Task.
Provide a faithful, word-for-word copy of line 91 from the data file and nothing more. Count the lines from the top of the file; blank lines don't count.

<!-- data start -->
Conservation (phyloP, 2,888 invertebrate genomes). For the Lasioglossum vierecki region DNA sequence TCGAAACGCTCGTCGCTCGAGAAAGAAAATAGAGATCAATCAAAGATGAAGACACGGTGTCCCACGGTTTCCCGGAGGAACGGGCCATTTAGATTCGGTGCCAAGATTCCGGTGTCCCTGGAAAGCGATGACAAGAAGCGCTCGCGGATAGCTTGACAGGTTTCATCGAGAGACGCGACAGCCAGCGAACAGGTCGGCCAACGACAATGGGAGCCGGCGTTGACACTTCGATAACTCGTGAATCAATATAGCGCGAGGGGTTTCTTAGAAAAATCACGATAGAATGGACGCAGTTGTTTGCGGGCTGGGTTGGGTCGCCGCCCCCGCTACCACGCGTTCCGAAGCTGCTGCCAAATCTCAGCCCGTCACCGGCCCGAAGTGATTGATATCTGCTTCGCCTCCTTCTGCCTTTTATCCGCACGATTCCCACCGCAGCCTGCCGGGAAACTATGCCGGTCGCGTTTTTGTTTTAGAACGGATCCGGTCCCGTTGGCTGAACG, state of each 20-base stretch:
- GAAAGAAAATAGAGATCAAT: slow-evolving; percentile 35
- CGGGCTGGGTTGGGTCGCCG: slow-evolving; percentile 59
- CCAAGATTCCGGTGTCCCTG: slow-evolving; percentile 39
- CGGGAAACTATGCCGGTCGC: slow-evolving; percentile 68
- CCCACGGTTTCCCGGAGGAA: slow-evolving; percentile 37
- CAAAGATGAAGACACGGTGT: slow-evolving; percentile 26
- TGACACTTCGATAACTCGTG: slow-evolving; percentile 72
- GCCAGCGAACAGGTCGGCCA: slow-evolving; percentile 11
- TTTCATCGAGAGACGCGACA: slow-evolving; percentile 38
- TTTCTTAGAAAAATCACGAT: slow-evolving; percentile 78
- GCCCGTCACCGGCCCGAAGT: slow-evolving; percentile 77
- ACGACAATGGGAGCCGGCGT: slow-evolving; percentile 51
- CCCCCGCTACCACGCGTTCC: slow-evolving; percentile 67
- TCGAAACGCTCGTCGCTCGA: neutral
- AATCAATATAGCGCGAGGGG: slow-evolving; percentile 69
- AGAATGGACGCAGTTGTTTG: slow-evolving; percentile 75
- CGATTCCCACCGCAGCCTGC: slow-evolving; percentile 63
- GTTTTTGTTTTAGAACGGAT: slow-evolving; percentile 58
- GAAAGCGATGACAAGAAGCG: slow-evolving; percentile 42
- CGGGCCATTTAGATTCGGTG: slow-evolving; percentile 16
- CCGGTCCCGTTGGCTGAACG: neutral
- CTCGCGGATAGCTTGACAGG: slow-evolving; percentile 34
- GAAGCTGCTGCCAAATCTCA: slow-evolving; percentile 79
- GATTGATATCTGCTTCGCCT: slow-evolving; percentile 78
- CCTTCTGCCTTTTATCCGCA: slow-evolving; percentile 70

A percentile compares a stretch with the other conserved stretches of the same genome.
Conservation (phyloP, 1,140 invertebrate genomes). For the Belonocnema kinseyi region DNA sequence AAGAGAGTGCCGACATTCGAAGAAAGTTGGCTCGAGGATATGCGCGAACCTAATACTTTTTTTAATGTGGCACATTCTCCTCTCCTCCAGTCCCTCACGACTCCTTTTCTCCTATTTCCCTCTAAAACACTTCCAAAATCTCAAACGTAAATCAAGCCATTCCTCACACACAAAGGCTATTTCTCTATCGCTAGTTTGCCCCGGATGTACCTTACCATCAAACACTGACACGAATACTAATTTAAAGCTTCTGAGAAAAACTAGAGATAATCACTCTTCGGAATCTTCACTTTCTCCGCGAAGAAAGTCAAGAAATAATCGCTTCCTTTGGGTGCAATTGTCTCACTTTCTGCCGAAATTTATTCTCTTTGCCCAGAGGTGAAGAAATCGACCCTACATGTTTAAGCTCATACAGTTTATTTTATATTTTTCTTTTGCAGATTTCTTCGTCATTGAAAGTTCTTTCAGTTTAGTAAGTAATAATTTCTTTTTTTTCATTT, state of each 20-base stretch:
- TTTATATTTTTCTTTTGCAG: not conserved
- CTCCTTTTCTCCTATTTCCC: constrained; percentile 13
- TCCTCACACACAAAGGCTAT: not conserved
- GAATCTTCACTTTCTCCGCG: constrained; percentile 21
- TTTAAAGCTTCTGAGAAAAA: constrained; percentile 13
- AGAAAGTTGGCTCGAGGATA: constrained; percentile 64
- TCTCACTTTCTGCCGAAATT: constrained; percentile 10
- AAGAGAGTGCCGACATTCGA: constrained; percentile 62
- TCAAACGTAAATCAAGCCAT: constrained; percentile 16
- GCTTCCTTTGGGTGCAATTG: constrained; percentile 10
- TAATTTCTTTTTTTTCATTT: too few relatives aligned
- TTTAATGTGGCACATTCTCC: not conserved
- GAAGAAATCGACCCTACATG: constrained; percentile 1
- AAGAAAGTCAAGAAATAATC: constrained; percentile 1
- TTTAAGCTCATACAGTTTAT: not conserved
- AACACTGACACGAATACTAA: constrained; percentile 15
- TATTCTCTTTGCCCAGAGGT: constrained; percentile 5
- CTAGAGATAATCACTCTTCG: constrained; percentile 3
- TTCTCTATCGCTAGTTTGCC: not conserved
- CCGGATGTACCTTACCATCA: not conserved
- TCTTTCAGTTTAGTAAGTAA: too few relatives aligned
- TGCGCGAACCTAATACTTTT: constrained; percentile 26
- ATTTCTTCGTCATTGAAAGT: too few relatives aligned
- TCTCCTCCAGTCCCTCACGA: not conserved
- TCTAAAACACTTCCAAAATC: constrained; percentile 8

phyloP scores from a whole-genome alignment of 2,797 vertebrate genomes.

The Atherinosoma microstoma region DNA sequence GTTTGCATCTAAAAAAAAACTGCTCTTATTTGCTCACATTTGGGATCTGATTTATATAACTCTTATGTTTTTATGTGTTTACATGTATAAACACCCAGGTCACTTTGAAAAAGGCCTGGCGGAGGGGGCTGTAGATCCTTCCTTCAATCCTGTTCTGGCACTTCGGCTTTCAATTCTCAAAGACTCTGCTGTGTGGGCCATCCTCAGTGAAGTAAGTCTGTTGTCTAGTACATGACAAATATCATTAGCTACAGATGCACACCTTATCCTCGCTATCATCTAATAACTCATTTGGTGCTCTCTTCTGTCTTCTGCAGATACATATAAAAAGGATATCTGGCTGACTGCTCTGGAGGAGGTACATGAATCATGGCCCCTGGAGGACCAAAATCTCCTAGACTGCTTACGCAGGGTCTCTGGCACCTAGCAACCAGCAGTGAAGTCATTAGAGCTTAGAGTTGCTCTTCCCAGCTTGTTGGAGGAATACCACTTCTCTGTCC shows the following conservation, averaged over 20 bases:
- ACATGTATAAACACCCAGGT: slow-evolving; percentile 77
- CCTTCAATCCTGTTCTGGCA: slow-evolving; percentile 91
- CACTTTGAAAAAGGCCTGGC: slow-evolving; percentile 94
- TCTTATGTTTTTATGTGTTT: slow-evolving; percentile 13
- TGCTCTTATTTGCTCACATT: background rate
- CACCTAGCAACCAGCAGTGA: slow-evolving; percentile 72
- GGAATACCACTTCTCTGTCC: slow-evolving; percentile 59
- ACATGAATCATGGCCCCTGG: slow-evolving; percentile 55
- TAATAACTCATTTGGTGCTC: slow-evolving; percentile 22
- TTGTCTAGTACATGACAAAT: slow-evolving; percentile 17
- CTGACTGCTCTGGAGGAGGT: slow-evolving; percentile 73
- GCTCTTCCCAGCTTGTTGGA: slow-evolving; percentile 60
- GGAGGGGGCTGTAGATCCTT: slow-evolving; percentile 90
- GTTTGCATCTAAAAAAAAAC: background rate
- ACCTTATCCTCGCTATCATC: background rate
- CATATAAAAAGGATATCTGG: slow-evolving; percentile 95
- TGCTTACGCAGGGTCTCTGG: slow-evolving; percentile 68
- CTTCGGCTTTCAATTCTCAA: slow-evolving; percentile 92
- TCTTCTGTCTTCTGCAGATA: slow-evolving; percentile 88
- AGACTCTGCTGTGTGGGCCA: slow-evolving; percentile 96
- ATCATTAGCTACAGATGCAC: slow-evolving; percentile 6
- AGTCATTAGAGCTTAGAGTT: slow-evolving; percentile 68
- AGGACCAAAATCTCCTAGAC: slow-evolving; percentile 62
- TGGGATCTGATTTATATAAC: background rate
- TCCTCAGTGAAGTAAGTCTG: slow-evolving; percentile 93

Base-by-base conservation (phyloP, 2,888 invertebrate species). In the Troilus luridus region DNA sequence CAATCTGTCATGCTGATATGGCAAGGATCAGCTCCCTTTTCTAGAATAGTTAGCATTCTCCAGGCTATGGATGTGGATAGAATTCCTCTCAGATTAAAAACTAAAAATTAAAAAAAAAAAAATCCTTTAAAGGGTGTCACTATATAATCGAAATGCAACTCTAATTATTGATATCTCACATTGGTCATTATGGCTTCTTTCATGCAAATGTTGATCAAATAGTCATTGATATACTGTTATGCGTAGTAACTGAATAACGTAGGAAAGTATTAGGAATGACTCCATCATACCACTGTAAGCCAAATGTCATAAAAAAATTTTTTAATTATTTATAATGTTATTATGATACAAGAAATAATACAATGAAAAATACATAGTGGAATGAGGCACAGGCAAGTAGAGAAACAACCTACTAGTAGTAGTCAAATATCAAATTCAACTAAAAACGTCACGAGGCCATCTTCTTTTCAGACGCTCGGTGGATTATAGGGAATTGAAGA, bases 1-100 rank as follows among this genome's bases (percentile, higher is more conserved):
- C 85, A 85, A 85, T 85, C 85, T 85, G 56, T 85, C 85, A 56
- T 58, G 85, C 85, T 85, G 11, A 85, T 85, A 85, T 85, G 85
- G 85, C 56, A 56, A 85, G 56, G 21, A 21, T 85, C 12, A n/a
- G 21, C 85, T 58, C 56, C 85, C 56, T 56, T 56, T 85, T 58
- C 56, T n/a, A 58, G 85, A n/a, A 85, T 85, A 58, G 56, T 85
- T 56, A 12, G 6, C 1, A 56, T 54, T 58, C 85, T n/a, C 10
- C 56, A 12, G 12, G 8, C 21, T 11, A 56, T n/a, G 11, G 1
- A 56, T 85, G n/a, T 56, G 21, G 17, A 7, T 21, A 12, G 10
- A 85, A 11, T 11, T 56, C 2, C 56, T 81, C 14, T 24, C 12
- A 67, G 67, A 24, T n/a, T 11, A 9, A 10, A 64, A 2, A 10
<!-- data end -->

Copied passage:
- A 67, G 67, A 24, T n/a, T 11, A 9, A 10, A 64, A 2, A 10